Keeping an eye, underwater

April 5, 2015 - via Defence Research and Development Organisation

Securing the waters pertaining to India’s interest is set to acquire a whole new dimension, with the entry of versatile autonomous underwater vehicles (AUV) and submadrones, as force multipliers. While the Indian Navy is planning to indigenously source 10 such platforms mainly for intelligence, surveillance, and reconnaissance (ISR), mine mitigation and sensor deployment, the Defence Research and Development Organisation (DRDO) has come a long way in designing and building a batch of multiple AUVs to meet the Navy’s quality requirements.

The defence minister Manohar Parrikar had recently informed the Parliament that DRDO has undertaken a feasibility study for the development of different types of AUV platforms that could be used for a variety of roles, like surveillance and mine counter measures etc; from hand-held slow-speed ones, to military-class, free-flooded platforms weighing 1.7 tonnes, with the capability to assist in the entire gamut of maritime security, straddling coastal and port defence to deep-sea operations.

AUV is an autonomous underwater vehicle and commonly known as unmanned underwater vehicle. AUVs can be used for underwater survey missions such as detecting and mapping submerged wrecks, rocks, and obstructions that can be a hazard to navigation for commercial and recreational vessels. What DRDO has designed for the Indian Navy is four-metre long, 1.4-metre wide, flat fish-shaped vehicle which can travel at a speed of about 7 km per hour at depths of up to 300 metres below sea level. The robotic vehicle is fully pre-programmed—in terms of algorithms and strategy, and mission requirements – and piloted by an on-board computer. There is no control of the vehicle once it is released into water. But, if the AUV deviates from its intended path, the guidance and control systems activate the propellers (technically called ‘thrusters’)  and control planes to ensure that the vehicle returns to the original trajectory and continue moving along the desired path.

AUVs are the alternatives to the remotely operated vehicles (ROVs), which are controlled and powered from the surface but often prove to be inefficient at the places where communication between the operator and robot is constrained. With the development of the AUV, DRDO has enabled India to be at par with nations like US and Japan with such indigenous technology. The testing of this remotely operated vehicle has been done by DRDO and the programme has achieved objectives. The AUV project involves the Electronic Corporation of India (ECIL), Hyderabad, as the concurrent engineering partner.  The cost of the AUV is roughly $8.4 million and it will augment underwater surveillance capabilities of the Indian Navy.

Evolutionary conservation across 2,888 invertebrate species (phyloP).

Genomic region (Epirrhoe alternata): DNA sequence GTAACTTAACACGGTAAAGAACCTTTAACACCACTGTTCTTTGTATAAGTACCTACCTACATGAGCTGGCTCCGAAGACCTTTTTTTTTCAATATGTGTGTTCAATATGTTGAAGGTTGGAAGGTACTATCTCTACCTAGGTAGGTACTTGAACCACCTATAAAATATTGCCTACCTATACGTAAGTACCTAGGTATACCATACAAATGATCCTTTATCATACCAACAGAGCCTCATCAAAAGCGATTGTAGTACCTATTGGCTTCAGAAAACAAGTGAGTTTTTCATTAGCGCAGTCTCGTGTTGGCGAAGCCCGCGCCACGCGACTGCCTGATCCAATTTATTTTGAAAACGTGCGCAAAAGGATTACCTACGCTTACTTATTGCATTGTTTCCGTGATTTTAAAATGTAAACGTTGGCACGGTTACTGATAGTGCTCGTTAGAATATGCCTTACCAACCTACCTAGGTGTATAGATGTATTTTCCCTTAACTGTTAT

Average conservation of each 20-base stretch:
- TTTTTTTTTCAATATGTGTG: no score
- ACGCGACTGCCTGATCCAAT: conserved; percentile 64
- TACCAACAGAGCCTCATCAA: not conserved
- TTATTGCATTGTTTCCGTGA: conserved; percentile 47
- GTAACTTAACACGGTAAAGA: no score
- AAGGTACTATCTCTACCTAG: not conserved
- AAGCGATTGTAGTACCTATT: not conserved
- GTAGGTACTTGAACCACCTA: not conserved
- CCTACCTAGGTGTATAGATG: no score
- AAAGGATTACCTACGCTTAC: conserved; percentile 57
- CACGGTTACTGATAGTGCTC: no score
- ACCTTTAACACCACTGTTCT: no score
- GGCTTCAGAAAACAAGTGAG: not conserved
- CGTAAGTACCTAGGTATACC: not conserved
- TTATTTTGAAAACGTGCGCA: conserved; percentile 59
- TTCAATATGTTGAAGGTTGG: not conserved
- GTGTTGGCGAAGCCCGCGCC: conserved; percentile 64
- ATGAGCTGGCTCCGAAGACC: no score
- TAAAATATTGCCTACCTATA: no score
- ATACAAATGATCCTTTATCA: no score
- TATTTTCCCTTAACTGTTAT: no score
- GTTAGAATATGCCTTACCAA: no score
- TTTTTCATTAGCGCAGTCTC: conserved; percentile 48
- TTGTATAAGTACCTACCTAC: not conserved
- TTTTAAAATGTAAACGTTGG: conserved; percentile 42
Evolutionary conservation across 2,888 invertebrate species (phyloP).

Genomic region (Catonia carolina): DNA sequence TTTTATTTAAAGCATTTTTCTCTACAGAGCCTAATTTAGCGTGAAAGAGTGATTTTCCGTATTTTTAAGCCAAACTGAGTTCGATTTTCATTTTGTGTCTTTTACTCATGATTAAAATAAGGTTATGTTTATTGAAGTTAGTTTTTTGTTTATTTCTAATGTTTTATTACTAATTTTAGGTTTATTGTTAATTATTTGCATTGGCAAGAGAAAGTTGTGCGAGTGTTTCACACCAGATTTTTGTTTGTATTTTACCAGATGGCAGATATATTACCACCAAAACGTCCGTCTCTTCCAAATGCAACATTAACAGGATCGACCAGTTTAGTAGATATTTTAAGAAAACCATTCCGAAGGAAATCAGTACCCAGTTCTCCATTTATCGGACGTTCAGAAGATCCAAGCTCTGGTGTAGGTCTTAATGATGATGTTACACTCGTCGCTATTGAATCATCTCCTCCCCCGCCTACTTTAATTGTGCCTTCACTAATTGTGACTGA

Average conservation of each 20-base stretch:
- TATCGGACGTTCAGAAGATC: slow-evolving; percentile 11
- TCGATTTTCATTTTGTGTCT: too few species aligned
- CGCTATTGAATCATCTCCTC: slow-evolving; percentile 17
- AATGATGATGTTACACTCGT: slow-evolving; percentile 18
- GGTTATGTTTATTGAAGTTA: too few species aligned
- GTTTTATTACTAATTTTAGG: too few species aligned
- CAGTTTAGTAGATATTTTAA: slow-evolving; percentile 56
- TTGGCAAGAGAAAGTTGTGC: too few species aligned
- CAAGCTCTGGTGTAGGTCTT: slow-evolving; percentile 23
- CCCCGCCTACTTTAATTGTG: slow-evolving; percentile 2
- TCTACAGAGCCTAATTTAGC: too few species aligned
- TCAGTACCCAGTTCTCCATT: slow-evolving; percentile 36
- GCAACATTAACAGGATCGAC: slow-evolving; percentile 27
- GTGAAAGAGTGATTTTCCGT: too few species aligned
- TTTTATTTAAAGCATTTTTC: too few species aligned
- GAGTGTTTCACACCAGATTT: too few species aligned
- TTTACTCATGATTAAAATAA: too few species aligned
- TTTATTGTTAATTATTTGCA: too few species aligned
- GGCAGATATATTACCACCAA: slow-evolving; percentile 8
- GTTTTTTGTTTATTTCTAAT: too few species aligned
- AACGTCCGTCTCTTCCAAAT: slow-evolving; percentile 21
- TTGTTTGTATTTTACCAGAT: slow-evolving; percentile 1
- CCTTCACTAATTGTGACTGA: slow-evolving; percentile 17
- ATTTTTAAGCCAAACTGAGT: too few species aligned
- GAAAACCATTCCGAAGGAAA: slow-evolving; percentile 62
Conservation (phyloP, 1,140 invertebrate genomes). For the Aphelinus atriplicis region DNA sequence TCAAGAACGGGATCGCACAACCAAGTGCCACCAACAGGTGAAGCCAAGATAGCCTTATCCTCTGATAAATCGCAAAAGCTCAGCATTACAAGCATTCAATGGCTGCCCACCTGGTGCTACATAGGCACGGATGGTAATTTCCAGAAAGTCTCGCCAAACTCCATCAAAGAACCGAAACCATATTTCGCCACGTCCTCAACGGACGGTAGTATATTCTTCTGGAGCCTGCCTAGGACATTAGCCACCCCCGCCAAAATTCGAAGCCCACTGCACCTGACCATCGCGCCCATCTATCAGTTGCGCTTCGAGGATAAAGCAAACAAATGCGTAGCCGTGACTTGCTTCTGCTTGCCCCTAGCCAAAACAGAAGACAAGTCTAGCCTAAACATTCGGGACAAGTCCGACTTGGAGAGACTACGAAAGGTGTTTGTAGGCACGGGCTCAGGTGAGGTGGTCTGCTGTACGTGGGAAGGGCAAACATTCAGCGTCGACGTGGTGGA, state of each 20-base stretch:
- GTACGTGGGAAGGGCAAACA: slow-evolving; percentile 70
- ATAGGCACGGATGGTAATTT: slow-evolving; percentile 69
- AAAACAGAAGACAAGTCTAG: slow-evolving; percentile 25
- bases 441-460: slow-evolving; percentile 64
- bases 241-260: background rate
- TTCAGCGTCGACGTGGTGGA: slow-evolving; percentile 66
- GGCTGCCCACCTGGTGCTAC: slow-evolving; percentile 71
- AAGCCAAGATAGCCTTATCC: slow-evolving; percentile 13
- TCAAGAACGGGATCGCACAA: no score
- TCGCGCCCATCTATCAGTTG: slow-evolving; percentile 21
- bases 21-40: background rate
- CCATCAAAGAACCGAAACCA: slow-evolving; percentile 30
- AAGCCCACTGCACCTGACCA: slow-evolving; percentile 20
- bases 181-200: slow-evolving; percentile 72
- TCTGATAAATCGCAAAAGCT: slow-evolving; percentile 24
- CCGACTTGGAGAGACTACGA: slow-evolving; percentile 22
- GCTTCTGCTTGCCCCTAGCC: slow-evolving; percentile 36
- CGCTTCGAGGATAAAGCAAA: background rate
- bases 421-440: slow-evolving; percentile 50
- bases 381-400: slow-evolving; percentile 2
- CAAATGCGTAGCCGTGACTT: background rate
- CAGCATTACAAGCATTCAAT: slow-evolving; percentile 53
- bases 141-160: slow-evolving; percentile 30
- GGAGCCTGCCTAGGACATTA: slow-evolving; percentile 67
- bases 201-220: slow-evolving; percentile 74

The AUV, which is very small in size and operates around a mother ship from where it is launched, controlled and recovered, is expected to aid the Indian Navy in surveying waters and help in the deterrence of hostile ships or submarines. Developed from a concept vehicle weighing 300 kg, the AUV has two interconnected cylindrical pressure hulls. Its multi-sensor intelligence robotic architecture provides for underwater monitoring and communication. Since the thrusters are inside the pressure hulls, vibration is next to nil. Vehicle deployment is done by a ship-independent launch and recovery system developed by R&D Engineers, Pune, another DRDO lab. DRDO has done extensive work in terms of harnessing various aspects of hydro-dynamics as well as the integration of control and guidance in the AUV. The technology is aimed to be transferred to industry through mission mode projects based on specific application and requirements.

The Indian Navy has been impressed by the DRDO’s AUV that has undergone user demonstrations and has already elicited deep interest from the maritime forces following navigation trials at sea. DRDO’s naval science and technology laboratory (NSTL) in Visakhapatnam is also trying to develop a variant of the AUV that can conduct more frontline activity like mine-laying. The AUV, smaller than the AUV-150 developed by the Central Mechanical Research Institute (CMERI), will have passive sonar and electro-optical sensors.

In-house technologies already available with the Naval Science and Technology Laboratory (NSTL), such as mission computer system (MCS), integrated instrumentation and recording system (IIRS), power management system (PMS), and electrical systems, were adopted for the development of the AUV.

External link: http://www.financialexpress.com/article/economy/keeping-an-eye-underwater/60807/

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Author:Huma Siddiqui

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